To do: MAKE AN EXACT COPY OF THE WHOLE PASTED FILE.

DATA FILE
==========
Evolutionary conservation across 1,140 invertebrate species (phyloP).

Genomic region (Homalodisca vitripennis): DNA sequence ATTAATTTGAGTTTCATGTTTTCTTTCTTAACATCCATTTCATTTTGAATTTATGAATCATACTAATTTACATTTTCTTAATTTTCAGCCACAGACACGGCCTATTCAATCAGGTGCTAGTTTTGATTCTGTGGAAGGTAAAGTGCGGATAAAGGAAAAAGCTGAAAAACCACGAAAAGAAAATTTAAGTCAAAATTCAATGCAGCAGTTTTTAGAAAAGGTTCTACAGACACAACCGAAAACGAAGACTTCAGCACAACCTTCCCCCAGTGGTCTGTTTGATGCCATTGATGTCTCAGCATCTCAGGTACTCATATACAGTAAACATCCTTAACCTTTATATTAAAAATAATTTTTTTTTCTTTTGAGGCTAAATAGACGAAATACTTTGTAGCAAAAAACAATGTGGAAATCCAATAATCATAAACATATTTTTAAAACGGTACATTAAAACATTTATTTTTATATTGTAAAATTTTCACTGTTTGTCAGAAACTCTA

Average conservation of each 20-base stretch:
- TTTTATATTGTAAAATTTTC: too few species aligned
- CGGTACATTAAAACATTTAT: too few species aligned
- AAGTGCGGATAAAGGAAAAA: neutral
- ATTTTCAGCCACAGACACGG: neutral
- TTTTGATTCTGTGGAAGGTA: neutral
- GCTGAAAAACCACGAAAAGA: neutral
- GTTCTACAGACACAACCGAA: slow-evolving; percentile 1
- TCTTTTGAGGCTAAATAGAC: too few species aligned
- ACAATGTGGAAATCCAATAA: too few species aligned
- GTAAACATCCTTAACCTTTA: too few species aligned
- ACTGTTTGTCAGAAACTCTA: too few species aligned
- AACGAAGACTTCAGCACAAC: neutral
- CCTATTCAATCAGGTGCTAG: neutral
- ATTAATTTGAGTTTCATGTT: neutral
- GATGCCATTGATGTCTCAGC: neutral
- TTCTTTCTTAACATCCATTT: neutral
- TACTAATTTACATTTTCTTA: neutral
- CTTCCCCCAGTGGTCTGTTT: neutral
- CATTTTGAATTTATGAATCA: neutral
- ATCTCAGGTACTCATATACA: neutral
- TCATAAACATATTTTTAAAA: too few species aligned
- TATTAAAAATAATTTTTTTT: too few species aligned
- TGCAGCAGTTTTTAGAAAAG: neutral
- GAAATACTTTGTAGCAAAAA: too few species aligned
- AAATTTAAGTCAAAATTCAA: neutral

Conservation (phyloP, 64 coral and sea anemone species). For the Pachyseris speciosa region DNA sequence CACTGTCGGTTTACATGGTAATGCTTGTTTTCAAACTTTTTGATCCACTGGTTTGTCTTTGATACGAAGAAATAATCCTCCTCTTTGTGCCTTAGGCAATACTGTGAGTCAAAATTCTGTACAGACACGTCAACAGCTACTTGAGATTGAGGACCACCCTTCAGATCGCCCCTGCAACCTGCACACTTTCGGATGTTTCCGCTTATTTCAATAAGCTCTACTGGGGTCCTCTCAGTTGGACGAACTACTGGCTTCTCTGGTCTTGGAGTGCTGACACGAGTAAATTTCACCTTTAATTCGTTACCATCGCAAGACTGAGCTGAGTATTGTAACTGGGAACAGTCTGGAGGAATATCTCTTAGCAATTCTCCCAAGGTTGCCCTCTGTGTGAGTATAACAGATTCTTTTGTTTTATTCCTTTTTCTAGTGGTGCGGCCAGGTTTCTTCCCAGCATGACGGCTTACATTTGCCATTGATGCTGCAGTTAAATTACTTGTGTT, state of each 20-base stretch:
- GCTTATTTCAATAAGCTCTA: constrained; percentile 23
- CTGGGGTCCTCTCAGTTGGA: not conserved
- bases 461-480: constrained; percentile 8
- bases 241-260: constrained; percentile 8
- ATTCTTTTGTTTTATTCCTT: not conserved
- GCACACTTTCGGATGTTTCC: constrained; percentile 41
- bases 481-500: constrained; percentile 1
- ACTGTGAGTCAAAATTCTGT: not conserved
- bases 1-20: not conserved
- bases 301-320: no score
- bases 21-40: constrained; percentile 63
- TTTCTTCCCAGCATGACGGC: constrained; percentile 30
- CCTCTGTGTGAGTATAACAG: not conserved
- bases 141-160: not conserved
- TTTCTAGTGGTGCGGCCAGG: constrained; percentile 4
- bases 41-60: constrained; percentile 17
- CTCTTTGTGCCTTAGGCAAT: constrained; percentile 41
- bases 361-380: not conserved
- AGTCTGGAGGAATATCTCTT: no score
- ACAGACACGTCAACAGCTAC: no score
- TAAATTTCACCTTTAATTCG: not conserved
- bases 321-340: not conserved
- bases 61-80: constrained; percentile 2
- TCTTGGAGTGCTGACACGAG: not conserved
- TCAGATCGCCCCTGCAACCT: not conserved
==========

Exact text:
Evolutionary conservation across 1,140 invertebrate species (phyloP).

Genomic region (Homalodisca vitripennis): DNA sequence ATTAATTTGAGTTTCATGTTTTCTTTCTTAACATCCATTTCATTTTGAATTTATGAATCATACTAATTTACATTTTCTTAATTTTCAGCCACAGACACGGCCTATTCAATCAGGTGCTAGTTTTGATTCTGTGGAAGGTAAAGTGCGGATAAAGGAAAAAGCTGAAAAACCACGAAAAGAAAATTTAAGTCAAAATTCAATGCAGCAGTTTTTAGAAAAGGTTCTACAGACACAACCGAAAACGAAGACTTCAGCACAACCTTCCCCCAGTGGTCTGTTTGATGCCATTGATGTCTCAGCATCTCAGGTACTCATATACAGTAAACATCCTTAACCTTTATATTAAAAATAATTTTTTTTTCTTTTGAGGCTAAATAGACGAAATACTTTGTAGCAAAAAACAATGTGGAAATCCAATAATCATAAACATATTTTTAAAACGGTACATTAAAACATTTATTTTTATATTGTAAAATTTTCACTGTTTGTCAGAAACTCTA

Average conservation of each 20-base stretch:
- TTTTATATTGTAAAATTTTC: too few species aligned
- CGGTACATTAAAACATTTAT: too few species aligned
- AAGTGCGGATAAAGGAAAAA: neutral
- ATTTTCAGCCACAGACACGG: neutral
- TTTTGATTCTGTGGAAGGTA: neutral
- GCTGAAAAACCACGAAAAGA: neutral
- GTTCTACAGACACAACCGAA: slow-evolving; percentile 1
- TCTTTTGAGGCTAAATAGAC: too few species aligned
- ACAATGTGGAAATCCAATAA: too few species aligned
- GTAAACATCCTTAACCTTTA: too few species aligned
- ACTGTTTGTCAGAAACTCTA: too few species aligned
- AACGAAGACTTCAGCACAAC: neutral
- CCTATTCAATCAGGTGCTAG: neutral
- ATTAATTTGAGTTTCATGTT: neutral
- GATGCCATTGATGTCTCAGC: neutral
- TTCTTTCTTAACATCCATTT: neutral
- TACTAATTTACATTTTCTTA: neutral
- CTTCCCCCAGTGGTCTGTTT: neutral
- CATTTTGAATTTATGAATCA: neutral
- ATCTCAGGTACTCATATACA: neutral
- TCATAAACATATTTTTAAAA: too few species aligned
- TATTAAAAATAATTTTTTTT: too few species aligned
- TGCAGCAGTTTTTAGAAAAG: neutral
- GAAATACTTTGTAGCAAAAA: too few species aligned
- AAATTTAAGTCAAAATTCAA: neutral

Conservation (phyloP, 64 coral and sea anemone species). For the Pachyseris speciosa region DNA sequence CACTGTCGGTTTACATGGTAATGCTTGTTTTCAAACTTTTTGATCCACTGGTTTGTCTTTGATACGAAGAAATAATCCTCCTCTTTGTGCCTTAGGCAATACTGTGAGTCAAAATTCTGTACAGACACGTCAACAGCTACTTGAGATTGAGGACCACCCTTCAGATCGCCCCTGCAACCTGCACACTTTCGGATGTTTCCGCTTATTTCAATAAGCTCTACTGGGGTCCTCTCAGTTGGACGAACTACTGGCTTCTCTGGTCTTGGAGTGCTGACACGAGTAAATTTCACCTTTAATTCGTTACCATCGCAAGACTGAGCTGAGTATTGTAACTGGGAACAGTCTGGAGGAATATCTCTTAGCAATTCTCCCAAGGTTGCCCTCTGTGTGAGTATAACAGATTCTTTTGTTTTATTCCTTTTTCTAGTGGTGCGGCCAGGTTTCTTCCCAGCATGACGGCTTACATTTGCCATTGATGCTGCAGTTAAATTACTTGTGTT, state of each 20-base stretch:
- GCTTATTTCAATAAGCTCTA: constrained; percentile 23
- CTGGGGTCCTCTCAGTTGGA: not conserved
- bases 461-480: constrained; percentile 8
- bases 241-260: constrained; percentile 8
- ATTCTTTTGTTTTATTCCTT: not conserved
- GCACACTTTCGGATGTTTCC: constrained; percentile 41
- bases 481-500: constrained; percentile 1
- ACTGTGAGTCAAAATTCTGT: not conserved
- bases 1-20: not conserved
- bases 301-320: no score
- bases 21-40: constrained; percentile 63
- TTTCTTCCCAGCATGACGGC: constrained; percentile 30
- CCTCTGTGTGAGTATAACAG: not conserved
- bases 141-160: not conserved
- TTTCTAGTGGTGCGGCCAGG: constrained; percentile 4
- bases 41-60: constrained; percentile 17
- CTCTTTGTGCCTTAGGCAAT: constrained; percentile 41
- bases 361-380: not conserved
- AGTCTGGAGGAATATCTCTT: no score
- ACAGACACGTCAACAGCTAC: no score
- TAAATTTCACCTTTAATTCG: not conserved
- bases 321-340: not conserved
- bases 61-80: constrained; percentile 2
- TCTTGGAGTGCTGACACGAG: not conserved
- TCAGATCGCCCCTGCAACCT: not conserved